So what makes this part of France so good for growing grapes destined to become cognac? It all comes down to the soil. Heavy with chalk, the landscape of the Petite and Grande regions of Cognac is ideally suited for growing vines, as the stones are porous and allow for good drainage. This, combined with the local cool climate, means the white grapes are more acidic than sweet, which makes them ideal for distilling.

How cognac is made

The white grapes must be grown in the Cognac region if they are to be used to make cognac
The grape harvest takes place every October after a year of careful growing, overseen by the region's expert and skilled vineyard workers

Cognac was first made in the sixteenth century, when Dutch traders visiting the region of Cognac were buying up the local wine to take home. The long journey meant the wine would spoil before they reached Holland, so they set about distilling it in the same way they created jenever (the precursor to gin). The local vineyard owners realised the potential in this and started to distil their wines themselves. Soon enough, cognac became recognised across Europe as an incredibly complex and special spirit, and the region became famous for its brandy.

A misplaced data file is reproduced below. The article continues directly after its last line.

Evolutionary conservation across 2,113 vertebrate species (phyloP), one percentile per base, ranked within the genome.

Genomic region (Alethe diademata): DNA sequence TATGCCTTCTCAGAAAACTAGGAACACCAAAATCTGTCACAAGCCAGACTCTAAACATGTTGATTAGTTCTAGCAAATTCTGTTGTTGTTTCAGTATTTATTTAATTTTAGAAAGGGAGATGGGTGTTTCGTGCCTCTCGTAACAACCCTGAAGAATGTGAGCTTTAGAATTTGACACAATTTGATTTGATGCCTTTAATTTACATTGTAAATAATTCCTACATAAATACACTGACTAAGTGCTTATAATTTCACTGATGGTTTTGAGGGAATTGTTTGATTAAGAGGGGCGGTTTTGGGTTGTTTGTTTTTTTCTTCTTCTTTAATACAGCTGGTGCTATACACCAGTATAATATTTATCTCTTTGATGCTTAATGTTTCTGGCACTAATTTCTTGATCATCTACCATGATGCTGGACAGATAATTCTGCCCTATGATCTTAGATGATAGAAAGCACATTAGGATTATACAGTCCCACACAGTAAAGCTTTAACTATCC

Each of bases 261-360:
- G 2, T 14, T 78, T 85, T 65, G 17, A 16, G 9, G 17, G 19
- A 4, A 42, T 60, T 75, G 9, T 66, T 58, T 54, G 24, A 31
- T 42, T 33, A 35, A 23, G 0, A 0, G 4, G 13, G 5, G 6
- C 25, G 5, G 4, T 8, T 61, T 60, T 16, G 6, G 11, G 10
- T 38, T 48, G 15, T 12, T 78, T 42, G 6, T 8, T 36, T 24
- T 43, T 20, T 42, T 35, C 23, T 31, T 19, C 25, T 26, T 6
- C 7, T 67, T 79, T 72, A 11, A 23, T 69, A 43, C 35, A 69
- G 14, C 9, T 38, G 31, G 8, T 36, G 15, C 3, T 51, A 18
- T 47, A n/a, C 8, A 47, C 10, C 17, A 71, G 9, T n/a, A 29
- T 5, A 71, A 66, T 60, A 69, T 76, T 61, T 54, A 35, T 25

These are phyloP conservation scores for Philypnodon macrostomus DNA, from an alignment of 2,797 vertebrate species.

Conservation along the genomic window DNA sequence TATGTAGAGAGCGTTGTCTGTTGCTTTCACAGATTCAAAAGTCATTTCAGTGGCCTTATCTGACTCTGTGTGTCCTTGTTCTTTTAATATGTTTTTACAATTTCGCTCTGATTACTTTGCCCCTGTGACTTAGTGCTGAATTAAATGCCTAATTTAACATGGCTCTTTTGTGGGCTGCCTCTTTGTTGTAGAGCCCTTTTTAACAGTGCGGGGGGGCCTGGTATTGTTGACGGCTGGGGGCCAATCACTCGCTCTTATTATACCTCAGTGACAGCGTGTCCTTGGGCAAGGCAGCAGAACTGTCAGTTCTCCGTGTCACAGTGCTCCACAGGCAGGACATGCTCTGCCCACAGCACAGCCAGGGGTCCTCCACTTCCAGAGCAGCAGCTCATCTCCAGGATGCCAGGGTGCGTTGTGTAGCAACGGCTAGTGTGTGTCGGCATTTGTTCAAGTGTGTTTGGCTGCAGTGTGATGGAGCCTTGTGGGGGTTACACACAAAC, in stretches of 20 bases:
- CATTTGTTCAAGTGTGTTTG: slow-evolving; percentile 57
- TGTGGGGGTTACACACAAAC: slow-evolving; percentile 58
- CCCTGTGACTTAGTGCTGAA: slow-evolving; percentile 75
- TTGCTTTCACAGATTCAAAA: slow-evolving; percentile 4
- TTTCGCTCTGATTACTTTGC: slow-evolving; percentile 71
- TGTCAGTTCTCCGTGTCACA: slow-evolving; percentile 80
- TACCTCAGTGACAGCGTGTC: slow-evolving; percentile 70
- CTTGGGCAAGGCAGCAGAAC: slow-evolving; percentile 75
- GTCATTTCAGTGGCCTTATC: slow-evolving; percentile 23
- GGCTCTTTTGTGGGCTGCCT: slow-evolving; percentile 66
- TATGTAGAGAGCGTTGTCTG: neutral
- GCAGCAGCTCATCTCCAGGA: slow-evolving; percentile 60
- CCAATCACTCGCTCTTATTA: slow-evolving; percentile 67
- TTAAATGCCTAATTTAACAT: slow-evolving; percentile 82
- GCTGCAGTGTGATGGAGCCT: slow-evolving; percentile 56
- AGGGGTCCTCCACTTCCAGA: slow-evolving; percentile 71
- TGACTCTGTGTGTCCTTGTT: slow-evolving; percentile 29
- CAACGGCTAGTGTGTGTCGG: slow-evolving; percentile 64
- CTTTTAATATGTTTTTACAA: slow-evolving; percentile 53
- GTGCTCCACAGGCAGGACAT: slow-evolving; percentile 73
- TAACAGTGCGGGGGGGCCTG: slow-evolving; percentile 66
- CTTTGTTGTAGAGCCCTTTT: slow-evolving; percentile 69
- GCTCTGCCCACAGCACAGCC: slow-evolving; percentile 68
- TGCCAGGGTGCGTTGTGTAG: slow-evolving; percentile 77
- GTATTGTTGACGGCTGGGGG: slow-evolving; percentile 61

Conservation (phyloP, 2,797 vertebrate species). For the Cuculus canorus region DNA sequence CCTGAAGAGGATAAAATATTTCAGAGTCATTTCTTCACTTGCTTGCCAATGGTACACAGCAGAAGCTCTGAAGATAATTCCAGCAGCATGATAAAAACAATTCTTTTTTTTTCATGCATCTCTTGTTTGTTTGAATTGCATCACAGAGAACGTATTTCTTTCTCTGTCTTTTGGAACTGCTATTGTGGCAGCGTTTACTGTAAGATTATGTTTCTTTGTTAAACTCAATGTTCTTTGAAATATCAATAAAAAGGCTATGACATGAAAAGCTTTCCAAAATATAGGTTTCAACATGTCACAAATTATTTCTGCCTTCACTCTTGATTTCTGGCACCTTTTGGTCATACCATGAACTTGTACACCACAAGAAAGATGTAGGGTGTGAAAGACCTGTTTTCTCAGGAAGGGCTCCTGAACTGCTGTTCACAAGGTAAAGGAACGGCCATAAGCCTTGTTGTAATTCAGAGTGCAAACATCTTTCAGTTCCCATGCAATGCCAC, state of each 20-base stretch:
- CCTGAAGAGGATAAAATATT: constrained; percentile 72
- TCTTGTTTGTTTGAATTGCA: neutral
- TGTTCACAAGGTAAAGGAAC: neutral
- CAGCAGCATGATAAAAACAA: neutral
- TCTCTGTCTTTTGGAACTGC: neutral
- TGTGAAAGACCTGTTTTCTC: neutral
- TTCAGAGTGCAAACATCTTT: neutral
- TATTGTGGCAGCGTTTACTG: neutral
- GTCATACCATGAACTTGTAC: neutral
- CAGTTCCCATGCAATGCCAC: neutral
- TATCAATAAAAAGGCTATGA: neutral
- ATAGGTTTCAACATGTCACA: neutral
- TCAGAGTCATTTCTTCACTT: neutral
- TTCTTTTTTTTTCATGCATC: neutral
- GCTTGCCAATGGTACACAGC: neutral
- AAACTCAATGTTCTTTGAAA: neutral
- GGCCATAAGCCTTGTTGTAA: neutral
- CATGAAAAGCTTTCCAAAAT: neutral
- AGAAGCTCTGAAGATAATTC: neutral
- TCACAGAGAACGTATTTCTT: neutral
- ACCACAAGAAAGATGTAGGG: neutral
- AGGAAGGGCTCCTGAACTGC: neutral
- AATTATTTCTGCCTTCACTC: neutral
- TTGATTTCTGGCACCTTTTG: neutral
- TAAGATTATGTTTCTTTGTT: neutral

Since then, cognac production has become strictly regulated, gaining AOC protection in 1938 to ensure the drink always lives up to its name. While the quality of the grapes is paramount – after all, if you don’t have good ingredients then no matter what you do the end product will be lacking – the techniques and methods that go into making cognac are just as important. Once the grapes are harvested (usually at the beginning of October), they’re pressed and the juice is fermented to create an acidic, low-alcohol white wine. This is how all brandies begin life before beginning the distillation process (as opposed to something like whisky, which is distilled from a low-alcohol beer made from malted barley).


Distilling wine into cognac requires a lot of skill, intuition and talent – it’s not just a case of pouring the wine into a machine and watching the distillate come out at the other end. Because each grape harvest will result in a slightly different wine, the master distiller needs to adjust their processes accordingly to work the Alembic Charentais (the specific kind of pot still used to make Cognac). Once distilled twice over, the wine becomes eau-de-vie; a clear, punchy spirit which, while not particularly enjoyable to drink, transforms into something else entirely once aged.

Cognac must be aged in three different Limousin oak barrels for at least two years before it can be sold under the cognac name. During this time the eau-de-vie goes from clear to golden brown and slowly evaporates, decreasing in both volume and alcohol. Once the cellar master is happy with the flavour and length of ageing, the spirits are transferred into glass or metal containers where they will continue to mellow and develop in flavour.

Cognac houses always take several different aged eaux-de-vie and blend them together to create a perfect balance of flavour, ensuring consistency from year to year (another skill that takes years to master). It’s then bottled and ready to drink.

The different categories of cognac